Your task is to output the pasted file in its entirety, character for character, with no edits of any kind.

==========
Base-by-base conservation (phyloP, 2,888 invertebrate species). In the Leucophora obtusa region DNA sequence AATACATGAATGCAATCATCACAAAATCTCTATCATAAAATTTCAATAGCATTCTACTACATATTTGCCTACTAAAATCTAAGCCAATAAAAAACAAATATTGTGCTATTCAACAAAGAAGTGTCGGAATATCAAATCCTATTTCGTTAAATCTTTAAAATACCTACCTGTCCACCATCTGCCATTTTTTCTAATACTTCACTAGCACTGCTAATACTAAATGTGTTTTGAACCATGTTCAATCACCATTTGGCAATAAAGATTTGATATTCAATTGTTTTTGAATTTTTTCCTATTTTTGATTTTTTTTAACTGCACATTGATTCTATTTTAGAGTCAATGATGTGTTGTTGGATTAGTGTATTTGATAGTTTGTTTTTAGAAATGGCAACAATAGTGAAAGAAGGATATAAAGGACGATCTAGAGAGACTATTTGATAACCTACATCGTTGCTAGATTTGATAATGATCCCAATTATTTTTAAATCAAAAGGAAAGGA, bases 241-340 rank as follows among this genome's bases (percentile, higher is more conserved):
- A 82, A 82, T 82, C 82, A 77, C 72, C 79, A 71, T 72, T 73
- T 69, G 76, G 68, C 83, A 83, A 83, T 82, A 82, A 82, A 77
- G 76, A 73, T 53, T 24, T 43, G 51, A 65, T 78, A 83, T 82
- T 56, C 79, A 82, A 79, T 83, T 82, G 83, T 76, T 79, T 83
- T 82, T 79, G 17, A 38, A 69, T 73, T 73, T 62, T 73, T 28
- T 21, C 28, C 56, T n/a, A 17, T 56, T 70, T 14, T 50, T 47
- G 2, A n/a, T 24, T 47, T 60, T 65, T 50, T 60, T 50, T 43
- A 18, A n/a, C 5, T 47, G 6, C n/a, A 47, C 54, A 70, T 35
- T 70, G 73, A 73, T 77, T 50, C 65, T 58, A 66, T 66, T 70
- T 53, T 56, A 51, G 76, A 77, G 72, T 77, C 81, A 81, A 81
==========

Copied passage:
Base-by-base conservation (phyloP, 2,888 invertebrate species). In the Leucophora obtusa region DNA sequence AATACATGAATGCAATCATCACAAAATCTCTATCATAAAATTTCAATAGCATTCTACTACATATTTGCCTACTAAAATCTAAGCCAATAAAAAACAAATATTGTGCTATTCAACAAAGAAGTGTCGGAATATCAAATCCTATTTCGTTAAATCTTTAAAATACCTACCTGTCCACCATCTGCCATTTTTTCTAATACTTCACTAGCACTGCTAATACTAAATGTGTTTTGAACCATGTTCAATCACCATTTGGCAATAAAGATTTGATATTCAATTGTTTTTGAATTTTTTCCTATTTTTGATTTTTTTTAACTGCACATTGATTCTATTTTAGAGTCAATGATGTGTTGTTGGATTAGTGTATTTGATAGTTTGTTTTTAGAAATGGCAACAATAGTGAAAGAAGGATATAAAGGACGATCTAGAGAGACTATTTGATAACCTACATCGTTGCTAGATTTGATAATGATCCCAATTATTTTTAAATCAAAAGGAAAGGA, bases 241-340 rank as follows among this genome's bases (percentile, higher is more conserved):
- A 82, A 82, T 82, C 82, A 77, C 72, C 79, A 71, T 72, T 73
- T 69, G 76, G 68, C 83, A 83, A 83, T 82, A 82, A 82, A 77
- G 76, A 73, T 53, T 24, T 43, G 51, A 65, T 78, A 83, T 82
- T 56, C 79, A 82, A 79, T 83, T 82, G 83, T 76, T 79, T 83
- T 82, T 79, G 17, A 38, A 69, T 73, T 73, T 62, T 73, T 28
- T 21, C 28, C 56, T n/a, A 17, T 56, T 70, T 14, T 50, T 47
- G 2, A n/a, T 24, T 47, T 60, T 65, T 50, T 60, T 50, T 43
- A 18, A n/a, C 5, T 47, G 6, C n/a, A 47, C 54, A 70, T 35
- T 70, G 73, A 73, T 77, T 50, C 65, T 58, A 66, T 66, T 70
- T 53, T 56, A 51, G 76, A 77, G 72, T 77, C 81, A 81, A 81